“When the guys landed on the moon [on July 20, 1969], nobody knew if that thing was going to work and they’d get off again,” he said. “I spent many hours overtime up at the lab, getting that thing perfected on Sundays and whatever. And when they pushed the button to get off the moon, boy, it worked perfectly. That had to be the high point of my life, knowing that those guys were safe and sound and on their way.”
The stress was intense.
“We worked hard, and we played hard,” said Mosbrook.
Friday nights meant drinking bouts at the Wooden Shoe, a Roscoe Boulevard eatery that boasted the best barbecue beef sandwiches in the San Fernando Valley. Some guys got “flat-ass drunk,” Mosbrook recalled.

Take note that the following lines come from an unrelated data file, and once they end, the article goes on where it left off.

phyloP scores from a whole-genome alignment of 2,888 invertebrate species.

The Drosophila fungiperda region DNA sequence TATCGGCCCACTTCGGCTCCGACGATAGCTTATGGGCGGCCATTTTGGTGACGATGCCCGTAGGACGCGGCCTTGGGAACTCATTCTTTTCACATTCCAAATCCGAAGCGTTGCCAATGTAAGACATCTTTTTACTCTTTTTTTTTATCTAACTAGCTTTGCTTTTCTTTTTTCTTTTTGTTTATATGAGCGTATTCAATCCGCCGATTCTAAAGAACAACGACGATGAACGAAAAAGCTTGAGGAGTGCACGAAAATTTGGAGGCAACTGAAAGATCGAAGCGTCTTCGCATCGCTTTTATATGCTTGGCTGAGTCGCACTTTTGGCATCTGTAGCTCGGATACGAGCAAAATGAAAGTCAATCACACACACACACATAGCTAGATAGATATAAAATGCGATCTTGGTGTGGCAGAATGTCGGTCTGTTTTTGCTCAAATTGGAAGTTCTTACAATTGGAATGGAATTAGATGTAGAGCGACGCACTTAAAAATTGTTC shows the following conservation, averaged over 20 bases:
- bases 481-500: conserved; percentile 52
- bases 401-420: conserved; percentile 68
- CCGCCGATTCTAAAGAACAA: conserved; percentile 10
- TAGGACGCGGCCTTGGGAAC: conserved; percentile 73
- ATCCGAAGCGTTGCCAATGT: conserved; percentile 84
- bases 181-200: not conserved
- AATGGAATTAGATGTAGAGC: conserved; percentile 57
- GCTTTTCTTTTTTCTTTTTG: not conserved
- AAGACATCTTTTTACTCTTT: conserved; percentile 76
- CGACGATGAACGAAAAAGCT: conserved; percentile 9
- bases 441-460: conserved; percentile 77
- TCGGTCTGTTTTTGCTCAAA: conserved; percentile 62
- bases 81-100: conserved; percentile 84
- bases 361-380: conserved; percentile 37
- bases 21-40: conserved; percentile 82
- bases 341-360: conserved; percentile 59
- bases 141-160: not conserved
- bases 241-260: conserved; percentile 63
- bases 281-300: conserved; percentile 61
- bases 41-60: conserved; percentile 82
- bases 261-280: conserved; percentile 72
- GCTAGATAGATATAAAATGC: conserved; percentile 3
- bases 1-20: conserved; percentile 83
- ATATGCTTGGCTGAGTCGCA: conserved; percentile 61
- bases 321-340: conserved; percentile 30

“We used to have parties down there for whatever occasion,” said Barrett. “A hundred runs, 50 runs, someone’s promotion–we’d walk out of there and there’d be a quarter-inch of beer on the floor.”
Some indulged in stress-venting pranks at the field lab involving local wildlife, Vietinghoff recalled: Drop a snake into a vat of subzero liquid nitrogen, then fish out the hard-frozen serpent and dump it into someone’s lunch bucket.
“Or they’d catch tarantulas and mount them on their helmets,” he said. “They’d spray them with Krylon spray, which was very attractive.”
But all the engineers recall they worked around VTS-1 and the other sites with grim determination and chest-swelling pride that they were boosting America into the rocket age.
“That test stand started the evolution of rocketry,” said Barrett.